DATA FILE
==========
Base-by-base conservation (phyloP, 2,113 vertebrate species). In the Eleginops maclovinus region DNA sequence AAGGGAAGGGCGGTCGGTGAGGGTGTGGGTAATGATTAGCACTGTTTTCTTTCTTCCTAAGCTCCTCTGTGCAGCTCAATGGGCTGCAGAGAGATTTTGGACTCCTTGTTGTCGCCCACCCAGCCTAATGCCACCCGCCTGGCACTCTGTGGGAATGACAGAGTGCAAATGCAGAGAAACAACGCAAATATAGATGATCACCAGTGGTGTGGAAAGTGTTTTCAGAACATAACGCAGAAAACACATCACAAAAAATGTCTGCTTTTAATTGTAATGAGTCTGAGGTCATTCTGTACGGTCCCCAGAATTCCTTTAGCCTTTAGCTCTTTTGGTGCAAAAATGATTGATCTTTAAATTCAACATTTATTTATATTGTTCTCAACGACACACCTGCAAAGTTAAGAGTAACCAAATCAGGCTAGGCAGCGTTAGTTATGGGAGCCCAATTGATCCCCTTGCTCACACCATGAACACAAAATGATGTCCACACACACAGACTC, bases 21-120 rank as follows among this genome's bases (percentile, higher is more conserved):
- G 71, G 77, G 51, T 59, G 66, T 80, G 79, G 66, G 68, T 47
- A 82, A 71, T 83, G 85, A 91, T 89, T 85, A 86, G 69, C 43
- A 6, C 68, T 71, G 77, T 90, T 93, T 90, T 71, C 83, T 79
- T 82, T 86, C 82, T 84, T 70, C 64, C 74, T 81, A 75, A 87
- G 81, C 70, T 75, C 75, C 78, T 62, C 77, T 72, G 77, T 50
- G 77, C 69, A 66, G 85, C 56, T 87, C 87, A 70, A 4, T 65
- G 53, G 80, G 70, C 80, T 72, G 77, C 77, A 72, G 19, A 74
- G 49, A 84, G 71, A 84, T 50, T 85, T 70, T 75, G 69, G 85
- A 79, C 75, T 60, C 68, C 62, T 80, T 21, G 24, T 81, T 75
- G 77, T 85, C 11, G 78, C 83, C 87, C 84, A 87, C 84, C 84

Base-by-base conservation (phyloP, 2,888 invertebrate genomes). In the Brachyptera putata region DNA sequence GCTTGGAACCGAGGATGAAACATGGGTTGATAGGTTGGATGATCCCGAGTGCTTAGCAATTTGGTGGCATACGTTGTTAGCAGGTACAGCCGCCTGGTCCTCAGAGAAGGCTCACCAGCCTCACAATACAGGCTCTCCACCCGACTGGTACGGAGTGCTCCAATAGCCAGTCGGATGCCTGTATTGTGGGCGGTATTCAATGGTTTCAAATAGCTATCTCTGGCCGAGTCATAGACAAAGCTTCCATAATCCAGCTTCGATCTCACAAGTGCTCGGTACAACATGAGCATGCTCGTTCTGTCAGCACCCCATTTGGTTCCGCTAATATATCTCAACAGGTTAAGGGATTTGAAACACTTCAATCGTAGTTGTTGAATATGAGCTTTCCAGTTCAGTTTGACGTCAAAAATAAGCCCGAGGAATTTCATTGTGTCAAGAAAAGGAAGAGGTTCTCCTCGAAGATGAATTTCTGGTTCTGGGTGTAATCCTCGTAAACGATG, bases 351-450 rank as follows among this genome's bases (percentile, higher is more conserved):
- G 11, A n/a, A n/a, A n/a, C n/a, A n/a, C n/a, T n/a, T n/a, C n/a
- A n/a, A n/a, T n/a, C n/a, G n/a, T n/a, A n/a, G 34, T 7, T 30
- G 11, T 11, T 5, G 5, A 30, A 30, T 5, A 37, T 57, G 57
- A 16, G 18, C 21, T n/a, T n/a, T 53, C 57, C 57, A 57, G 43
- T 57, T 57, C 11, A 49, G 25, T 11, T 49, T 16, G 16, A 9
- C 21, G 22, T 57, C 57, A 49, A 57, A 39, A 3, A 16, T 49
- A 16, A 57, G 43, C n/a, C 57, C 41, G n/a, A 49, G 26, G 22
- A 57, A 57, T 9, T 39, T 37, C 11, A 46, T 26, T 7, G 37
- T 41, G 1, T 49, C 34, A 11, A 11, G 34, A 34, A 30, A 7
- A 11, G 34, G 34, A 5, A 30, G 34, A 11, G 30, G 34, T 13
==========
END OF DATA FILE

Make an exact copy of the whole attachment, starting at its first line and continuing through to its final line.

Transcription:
Base-by-base conservation (phyloP, 2,113 vertebrate species). In the Eleginops maclovinus region DNA sequence AAGGGAAGGGCGGTCGGTGAGGGTGTGGGTAATGATTAGCACTGTTTTCTTTCTTCCTAAGCTCCTCTGTGCAGCTCAATGGGCTGCAGAGAGATTTTGGACTCCTTGTTGTCGCCCACCCAGCCTAATGCCACCCGCCTGGCACTCTGTGGGAATGACAGAGTGCAAATGCAGAGAAACAACGCAAATATAGATGATCACCAGTGGTGTGGAAAGTGTTTTCAGAACATAACGCAGAAAACACATCACAAAAAATGTCTGCTTTTAATTGTAATGAGTCTGAGGTCATTCTGTACGGTCCCCAGAATTCCTTTAGCCTTTAGCTCTTTTGGTGCAAAAATGATTGATCTTTAAATTCAACATTTATTTATATTGTTCTCAACGACACACCTGCAAAGTTAAGAGTAACCAAATCAGGCTAGGCAGCGTTAGTTATGGGAGCCCAATTGATCCCCTTGCTCACACCATGAACACAAAATGATGTCCACACACACAGACTC, bases 21-120 rank as follows among this genome's bases (percentile, higher is more conserved):
- G 71, G 77, G 51, T 59, G 66, T 80, G 79, G 66, G 68, T 47
- A 82, A 71, T 83, G 85, A 91, T 89, T 85, A 86, G 69, C 43
- A 6, C 68, T 71, G 77, T 90, T 93, T 90, T 71, C 83, T 79
- T 82, T 86, C 82, T 84, T 70, C 64, C 74, T 81, A 75, A 87
- G 81, C 70, T 75, C 75, C 78, T 62, C 77, T 72, G 77, T 50
- G 77, C 69, A 66, G 85, C 56, T 87, C 87, A 70, A 4, T 65
- G 53, G 80, G 70, C 80, T 72, G 77, C 77, A 72, G 19, A 74
- G 49, A 84, G 71, A 84, T 50, T 85, T 70, T 75, G 69, G 85
- A 79, C 75, T 60, C 68, C 62, T 80, T 21, G 24, T 81, T 75
- G 77, T 85, C 11, G 78, C 83, C 87, C 84, A 87, C 84, C 84

Base-by-base conservation (phyloP, 2,888 invertebrate genomes). In the Brachyptera putata region DNA sequence GCTTGGAACCGAGGATGAAACATGGGTTGATAGGTTGGATGATCCCGAGTGCTTAGCAATTTGGTGGCATACGTTGTTAGCAGGTACAGCCGCCTGGTCCTCAGAGAAGGCTCACCAGCCTCACAATACAGGCTCTCCACCCGACTGGTACGGAGTGCTCCAATAGCCAGTCGGATGCCTGTATTGTGGGCGGTATTCAATGGTTTCAAATAGCTATCTCTGGCCGAGTCATAGACAAAGCTTCCATAATCCAGCTTCGATCTCACAAGTGCTCGGTACAACATGAGCATGCTCGTTCTGTCAGCACCCCATTTGGTTCCGCTAATATATCTCAACAGGTTAAGGGATTTGAAACACTTCAATCGTAGTTGTTGAATATGAGCTTTCCAGTTCAGTTTGACGTCAAAAATAAGCCCGAGGAATTTCATTGTGTCAAGAAAAGGAAGAGGTTCTCCTCGAAGATGAATTTCTGGTTCTGGGTGTAATCCTCGTAAACGATG, bases 351-450 rank as follows among this genome's bases (percentile, higher is more conserved):
- G 11, A n/a, A n/a, A n/a, C n/a, A n/a, C n/a, T n/a, T n/a, C n/a
- A n/a, A n/a, T n/a, C n/a, G n/a, T n/a, A n/a, G 34, T 7, T 30
- G 11, T 11, T 5, G 5, A 30, A 30, T 5, A 37, T 57, G 57
- A 16, G 18, C 21, T n/a, T n/a, T 53, C 57, C 57, A 57, G 43
- T 57, T 57, C 11, A 49, G 25, T 11, T 49, T 16, G 16, A 9
- C 21, G 22, T 57, C 57, A 49, A 57, A 39, A 3, A 16, T 49
- A 16, A 57, G 43, C n/a, C 57, C 41, G n/a, A 49, G 26, G 22
- A 57, A 57, T 9, T 39, T 37, C 11, A 46, T 26, T 7, G 37
- T 41, G 1, T 49, C 34, A 11, A 11, G 34, A 34, A 30, A 7
- A 11, G 34, G 34, A 5, A 30, G 34, A 11, G 30, G 34, T 13